The Abbott government’s $5.5 billion paid parental leave (PPL) scheme has been slammed by the Productivity Commission, who say they doubt the policy will encourage more woman to go back to work.
In a report into the childcare industry released today, the commission has recommended more government investment in childcare subsidies, according to an Australian Financial Review report.
The commission recommends funding from the PPL scheme be diverted into a new childcare subsidy, which they claim would see more women participate in the workplace.
The key recommendation from the report is a single payment, known as an “early care and learning subsidy”, which would cover a higher proportion of childcare costs for lower and middle income families.
The report has also suggested children with additional needs have access to a ‘top-up’ subsidy to meet additional care costs.
The report says that while parental leave is important, “the workforce participation of mothers of children aged under 15 years is affected by the costs and availability of suitable childcare.”
The report recommends that both existing child care providers and in-home services such as nannies be covered by the subsidy, in order to make both options more affordable.
While assistance will be provided for approved nannies, au pairs would not be included.
The subsidy would support 100 hours of care a fortnight, for families that meet an activity test of 24 hours of work, study or training per fortnight.
Is it means tested?
The new report claims there needs to be more support for low-income families seeking childcare.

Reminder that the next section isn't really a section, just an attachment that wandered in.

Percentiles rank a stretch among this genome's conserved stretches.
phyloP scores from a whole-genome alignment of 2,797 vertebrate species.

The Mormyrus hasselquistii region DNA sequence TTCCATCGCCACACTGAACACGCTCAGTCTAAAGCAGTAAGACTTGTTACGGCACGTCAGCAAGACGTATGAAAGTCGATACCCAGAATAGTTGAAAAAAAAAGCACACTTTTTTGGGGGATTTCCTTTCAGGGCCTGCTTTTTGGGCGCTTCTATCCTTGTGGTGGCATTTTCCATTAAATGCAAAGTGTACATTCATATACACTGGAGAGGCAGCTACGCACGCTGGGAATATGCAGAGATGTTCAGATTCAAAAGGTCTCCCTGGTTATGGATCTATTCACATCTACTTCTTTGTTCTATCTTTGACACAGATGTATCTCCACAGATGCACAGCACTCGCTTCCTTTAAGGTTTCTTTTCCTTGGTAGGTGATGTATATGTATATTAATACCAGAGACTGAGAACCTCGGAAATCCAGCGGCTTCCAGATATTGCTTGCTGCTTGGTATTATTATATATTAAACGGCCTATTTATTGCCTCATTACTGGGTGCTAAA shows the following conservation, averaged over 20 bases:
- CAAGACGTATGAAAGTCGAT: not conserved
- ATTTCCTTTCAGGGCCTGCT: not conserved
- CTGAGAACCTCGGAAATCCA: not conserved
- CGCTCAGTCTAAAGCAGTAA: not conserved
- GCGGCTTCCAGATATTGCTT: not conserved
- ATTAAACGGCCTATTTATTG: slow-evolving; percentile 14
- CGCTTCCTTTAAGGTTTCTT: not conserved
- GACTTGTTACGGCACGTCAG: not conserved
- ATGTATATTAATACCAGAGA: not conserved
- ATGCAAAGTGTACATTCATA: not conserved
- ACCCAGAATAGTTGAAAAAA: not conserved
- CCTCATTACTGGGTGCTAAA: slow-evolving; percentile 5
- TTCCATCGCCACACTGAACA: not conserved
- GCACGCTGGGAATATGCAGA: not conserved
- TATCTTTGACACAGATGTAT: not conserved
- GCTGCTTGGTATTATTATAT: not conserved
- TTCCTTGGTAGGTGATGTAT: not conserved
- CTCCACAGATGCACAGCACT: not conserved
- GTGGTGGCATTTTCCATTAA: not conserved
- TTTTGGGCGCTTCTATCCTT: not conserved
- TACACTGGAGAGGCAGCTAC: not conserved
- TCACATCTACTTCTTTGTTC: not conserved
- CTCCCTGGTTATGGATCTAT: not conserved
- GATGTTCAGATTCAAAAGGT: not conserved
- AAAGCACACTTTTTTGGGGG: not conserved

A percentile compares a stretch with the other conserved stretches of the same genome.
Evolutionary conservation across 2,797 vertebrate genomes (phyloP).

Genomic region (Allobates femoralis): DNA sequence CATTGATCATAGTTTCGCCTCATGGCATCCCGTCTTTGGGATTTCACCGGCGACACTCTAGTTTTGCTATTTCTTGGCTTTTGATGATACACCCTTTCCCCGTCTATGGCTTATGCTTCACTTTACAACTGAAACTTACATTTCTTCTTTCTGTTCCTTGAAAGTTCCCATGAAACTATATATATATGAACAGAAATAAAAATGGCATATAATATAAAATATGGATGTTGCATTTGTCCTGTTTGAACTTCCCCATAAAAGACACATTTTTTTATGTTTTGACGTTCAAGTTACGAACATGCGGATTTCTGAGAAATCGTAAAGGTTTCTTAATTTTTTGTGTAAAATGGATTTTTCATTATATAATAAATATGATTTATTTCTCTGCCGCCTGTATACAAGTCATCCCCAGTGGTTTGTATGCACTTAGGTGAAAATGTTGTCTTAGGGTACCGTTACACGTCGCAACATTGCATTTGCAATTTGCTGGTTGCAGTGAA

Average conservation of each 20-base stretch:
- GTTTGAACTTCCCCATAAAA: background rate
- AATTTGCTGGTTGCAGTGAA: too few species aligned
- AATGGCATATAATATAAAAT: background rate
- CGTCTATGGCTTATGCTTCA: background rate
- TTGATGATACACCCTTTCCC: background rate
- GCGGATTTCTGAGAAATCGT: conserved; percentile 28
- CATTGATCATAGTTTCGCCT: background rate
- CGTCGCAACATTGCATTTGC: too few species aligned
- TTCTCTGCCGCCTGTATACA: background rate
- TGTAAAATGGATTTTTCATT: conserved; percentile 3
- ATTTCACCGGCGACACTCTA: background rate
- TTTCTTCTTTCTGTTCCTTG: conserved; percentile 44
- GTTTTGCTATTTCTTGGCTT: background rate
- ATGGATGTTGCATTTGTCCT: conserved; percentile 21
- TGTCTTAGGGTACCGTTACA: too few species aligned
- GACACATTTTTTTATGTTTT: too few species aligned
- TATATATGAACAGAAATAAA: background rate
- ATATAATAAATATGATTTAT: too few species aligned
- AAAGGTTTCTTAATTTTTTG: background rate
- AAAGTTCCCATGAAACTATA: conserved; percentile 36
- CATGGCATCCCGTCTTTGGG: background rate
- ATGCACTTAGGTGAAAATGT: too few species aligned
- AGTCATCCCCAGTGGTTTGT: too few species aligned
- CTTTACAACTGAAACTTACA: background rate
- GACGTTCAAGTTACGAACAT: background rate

Under the recommended subsidy, low-income families with household incomes of $60,000 or less would see 90 per cent of their childcare costs paid for by the government.
Under present childcare arrangements, all families are entitled to a childcare rebate which covers 50 per cent of expenses of up to $7500 a year.
Under the proposed subsidy, families with incomes of $300,000 or more would see their assistance reduced to 30 per cent of expenses.
According to a report by The Australian, middle income families would also be better off, with a proposed assistance rate of 76 per cent for households earning $80,000 to $100,000.
The Productivity Commission’s recommendations would cost an extra $800 million per year, but they argue that the pay-offs would be an extra 47,000 people in the workforce.
This would lead to a lift in the economy, with gross domestic product increasing by $5 billion, or 0.4 per cent.
Industry and government reaction
Assistant Minister for Education Sussan Ley rejected the Productivity Commission’s suggestion of diverting funding from the PPL scheme in to childcare.
“I guess I get frustrated when people don’t see the difference between childcare policy and paid parental leave,” Ms Ley told ABC’s News Breakfast.
Labor’s early childhood spokeswoman Kate Ellis welcomed the report, saying the proposed changes would be get a “better outcome for Australian families.”
David O’ Byrne, Acting National Secretary of United Voice, the early childhood union, said that the commission had “failed to recommend practical solutions”.
Mr O’Byrne said that 180 early childhood educators were leaving the sector each week due to poor wages.